American Airlines Pilots To Test Boeing 737 MAX Software Fix

American Airlines pilots are set to begin testing a software fix for the Boeing 737 MAX. The fix follows two fatal crashes which are thought to be attributed to the aircraft’s MCAS system. The trials will take place at Boeing’s Renton plant in Washington.

The world’s Boeing 737 MAX fleet is currently grounded as Boeing desperately works on a software fix for the system. While American Airlines is sending pilots to review the software updates, Southwest and United Airlines are also sending non-pilot representatives.

737 MAX Software
American Airlines operates a fleet of 24 Boeing 737 MAX aircraft. Photo: American Airlines

Significant software flaws

The Boeing 737 MAX has much larger engines than its predecessor. As such, these are located further forward and higher than previous models of the 737. This means that the handling characteristics of the aircraft has changed. Boeing introduced the MCAS system to counteract this. MCAS stands for Manoeuvring Characteristics Augmentation System.

The MCAS system is designed to trim the nose down if the aircraft stalls. However, it appears as though, in certain situations, this system can erroneously be activated, with disastrous consequences. As such, Boeing is working on a fix to the software which regulates the MCAS system. This software fix will need to be approved by the FAA before being rolled out.

737 MAX Software
The MCAS system trims the Boeing 737 MAX down if a stall is detected. Photo: American Airlines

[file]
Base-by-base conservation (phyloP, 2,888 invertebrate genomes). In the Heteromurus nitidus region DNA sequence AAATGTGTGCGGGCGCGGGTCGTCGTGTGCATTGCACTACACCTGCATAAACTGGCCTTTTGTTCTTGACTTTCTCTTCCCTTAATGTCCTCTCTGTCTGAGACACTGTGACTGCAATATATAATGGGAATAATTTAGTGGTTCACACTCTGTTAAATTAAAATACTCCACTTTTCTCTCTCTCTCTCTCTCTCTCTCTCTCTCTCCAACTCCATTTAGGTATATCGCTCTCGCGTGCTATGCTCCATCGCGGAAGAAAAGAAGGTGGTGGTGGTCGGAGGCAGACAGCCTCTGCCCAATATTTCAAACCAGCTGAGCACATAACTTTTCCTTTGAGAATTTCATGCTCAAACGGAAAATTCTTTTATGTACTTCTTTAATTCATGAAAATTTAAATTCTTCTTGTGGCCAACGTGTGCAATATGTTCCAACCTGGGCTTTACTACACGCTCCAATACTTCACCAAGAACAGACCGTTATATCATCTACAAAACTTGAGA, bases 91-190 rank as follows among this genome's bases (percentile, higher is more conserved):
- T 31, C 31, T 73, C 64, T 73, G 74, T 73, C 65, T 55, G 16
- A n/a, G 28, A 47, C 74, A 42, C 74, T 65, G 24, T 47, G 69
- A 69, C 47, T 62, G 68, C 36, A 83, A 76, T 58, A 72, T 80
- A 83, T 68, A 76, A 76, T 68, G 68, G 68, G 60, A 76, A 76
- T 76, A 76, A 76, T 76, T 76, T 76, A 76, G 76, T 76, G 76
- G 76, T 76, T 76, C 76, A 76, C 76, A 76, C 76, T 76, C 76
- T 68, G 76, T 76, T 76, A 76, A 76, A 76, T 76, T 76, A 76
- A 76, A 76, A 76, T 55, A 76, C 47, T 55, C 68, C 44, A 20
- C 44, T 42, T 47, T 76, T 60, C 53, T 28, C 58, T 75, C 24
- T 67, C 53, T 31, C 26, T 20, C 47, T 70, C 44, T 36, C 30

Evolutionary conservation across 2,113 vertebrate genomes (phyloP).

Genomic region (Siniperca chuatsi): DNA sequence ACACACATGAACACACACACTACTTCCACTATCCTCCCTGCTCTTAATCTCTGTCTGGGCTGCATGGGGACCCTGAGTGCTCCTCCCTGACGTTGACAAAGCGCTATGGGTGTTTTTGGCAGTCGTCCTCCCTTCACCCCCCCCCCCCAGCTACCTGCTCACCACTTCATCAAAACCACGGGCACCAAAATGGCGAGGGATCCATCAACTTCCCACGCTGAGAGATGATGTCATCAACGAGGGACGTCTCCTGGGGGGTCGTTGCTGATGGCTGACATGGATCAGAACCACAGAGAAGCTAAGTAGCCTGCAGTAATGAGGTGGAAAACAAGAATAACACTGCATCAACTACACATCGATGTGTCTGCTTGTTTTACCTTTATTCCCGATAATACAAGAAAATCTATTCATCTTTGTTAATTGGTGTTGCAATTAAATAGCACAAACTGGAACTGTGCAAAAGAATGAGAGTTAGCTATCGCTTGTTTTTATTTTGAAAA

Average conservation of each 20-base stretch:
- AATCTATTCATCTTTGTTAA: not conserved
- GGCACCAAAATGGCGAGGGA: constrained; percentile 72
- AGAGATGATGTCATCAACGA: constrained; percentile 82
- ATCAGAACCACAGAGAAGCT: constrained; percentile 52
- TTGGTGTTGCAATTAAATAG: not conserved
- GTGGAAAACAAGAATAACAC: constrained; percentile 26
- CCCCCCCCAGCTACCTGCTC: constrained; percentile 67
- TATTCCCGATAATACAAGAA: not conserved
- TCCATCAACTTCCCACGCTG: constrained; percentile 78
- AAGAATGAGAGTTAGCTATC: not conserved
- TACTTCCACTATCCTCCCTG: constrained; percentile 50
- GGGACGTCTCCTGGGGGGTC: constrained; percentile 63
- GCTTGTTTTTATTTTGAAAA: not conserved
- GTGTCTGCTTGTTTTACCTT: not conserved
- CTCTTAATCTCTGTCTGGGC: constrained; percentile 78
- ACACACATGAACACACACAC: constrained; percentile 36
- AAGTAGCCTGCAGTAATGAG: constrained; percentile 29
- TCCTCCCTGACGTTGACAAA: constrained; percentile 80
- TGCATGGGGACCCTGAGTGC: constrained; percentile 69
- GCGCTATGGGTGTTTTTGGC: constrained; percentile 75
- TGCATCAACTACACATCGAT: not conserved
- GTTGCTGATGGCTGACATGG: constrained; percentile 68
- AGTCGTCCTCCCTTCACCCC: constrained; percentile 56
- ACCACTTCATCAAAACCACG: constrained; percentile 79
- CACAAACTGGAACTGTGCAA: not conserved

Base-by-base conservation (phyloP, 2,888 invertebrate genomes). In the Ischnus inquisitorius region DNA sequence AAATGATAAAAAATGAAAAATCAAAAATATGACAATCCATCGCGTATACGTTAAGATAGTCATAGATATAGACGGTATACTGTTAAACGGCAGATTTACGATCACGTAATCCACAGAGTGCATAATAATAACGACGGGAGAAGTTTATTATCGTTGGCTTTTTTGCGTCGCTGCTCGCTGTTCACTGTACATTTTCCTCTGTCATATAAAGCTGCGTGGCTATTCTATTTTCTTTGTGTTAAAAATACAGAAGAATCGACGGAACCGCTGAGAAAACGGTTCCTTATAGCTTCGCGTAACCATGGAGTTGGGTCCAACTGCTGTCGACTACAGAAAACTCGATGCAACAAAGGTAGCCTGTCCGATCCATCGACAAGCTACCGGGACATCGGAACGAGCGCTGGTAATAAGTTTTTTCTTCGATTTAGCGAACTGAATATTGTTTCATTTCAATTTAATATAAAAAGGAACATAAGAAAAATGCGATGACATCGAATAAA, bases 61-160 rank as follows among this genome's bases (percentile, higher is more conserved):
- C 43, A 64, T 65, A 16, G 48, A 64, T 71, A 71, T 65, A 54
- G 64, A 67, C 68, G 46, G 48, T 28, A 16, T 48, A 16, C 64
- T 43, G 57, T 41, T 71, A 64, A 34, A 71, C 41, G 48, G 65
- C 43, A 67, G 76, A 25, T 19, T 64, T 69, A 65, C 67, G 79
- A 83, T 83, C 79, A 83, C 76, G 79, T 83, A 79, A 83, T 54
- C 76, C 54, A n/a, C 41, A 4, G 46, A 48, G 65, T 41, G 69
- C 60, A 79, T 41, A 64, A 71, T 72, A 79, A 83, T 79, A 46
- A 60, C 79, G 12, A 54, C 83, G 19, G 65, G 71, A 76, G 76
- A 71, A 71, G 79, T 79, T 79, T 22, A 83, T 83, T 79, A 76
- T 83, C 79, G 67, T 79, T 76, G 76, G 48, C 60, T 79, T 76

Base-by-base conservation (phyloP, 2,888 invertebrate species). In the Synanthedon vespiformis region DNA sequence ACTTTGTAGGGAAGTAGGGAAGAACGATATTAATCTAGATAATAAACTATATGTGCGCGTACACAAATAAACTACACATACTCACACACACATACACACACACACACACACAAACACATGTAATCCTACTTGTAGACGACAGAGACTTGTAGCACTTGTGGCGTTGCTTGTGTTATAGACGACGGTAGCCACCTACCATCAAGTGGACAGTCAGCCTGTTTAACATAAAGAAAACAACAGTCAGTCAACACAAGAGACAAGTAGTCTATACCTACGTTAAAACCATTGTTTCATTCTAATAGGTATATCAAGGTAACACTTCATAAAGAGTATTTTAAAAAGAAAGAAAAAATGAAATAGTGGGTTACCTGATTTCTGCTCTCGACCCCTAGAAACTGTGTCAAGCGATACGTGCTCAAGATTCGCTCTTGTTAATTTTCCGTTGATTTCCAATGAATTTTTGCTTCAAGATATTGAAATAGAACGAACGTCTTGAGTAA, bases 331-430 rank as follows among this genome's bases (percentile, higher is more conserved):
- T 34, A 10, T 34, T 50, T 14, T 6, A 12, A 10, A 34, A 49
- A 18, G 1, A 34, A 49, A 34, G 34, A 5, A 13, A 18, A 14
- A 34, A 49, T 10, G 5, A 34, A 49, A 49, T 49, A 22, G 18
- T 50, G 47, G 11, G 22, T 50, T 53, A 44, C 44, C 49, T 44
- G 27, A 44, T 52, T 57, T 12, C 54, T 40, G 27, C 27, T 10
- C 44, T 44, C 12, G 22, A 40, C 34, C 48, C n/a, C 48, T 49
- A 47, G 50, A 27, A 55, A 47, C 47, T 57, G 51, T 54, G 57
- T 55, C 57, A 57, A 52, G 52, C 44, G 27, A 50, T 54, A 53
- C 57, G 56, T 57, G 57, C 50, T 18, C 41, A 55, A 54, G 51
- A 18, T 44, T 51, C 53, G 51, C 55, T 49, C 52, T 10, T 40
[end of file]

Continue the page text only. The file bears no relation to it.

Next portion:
346 fatalities

The flaw which is being corrected by the software upgrade is thought to be behind 346 deaths across two fatal air accidents. The first was the tragic loss of Lion Air flight 610 in late October. 189 lives were lost in this first incident, with no survivors. The second incident really brought home the magnitude of the software issue. On the 10th of March, a further 157 lives were lost when Ethiopian flight 302 crashed under similar circumstances.

Following the second incident, airlines and aviation authorities across the globe began to ground the Boeing 737 MAX. This became a global grounding when the FAA and Boeing finally bowed to global and public pressure on the 13th of March.

737 MAX Software
The world’s entire 737 MAX fleet is currently grounded. Photo: Boeing

The solution

Every day that the Boeing 737 MAX remains grounded is costing Boeing and airlines around the world more money. Boeing is looking to patch the MCAS software to stop the behaviour behind these accidents as quickly as possible. In fact, right now it appears that the software update is now almost complete.

Representatives from three major airlines are currently meeting with Boeing in order to review the changes. While Southwest and United have sent non-pilot and training teams, American Airlines is also sending two pilots to Renton. This will comprise of one union pilot and one pilot from American’s management. These pilots will test the software fix in one of Boeing’s 737 MAX simulators. There are currently just nine Boeing 737 MAX simulators in use globally.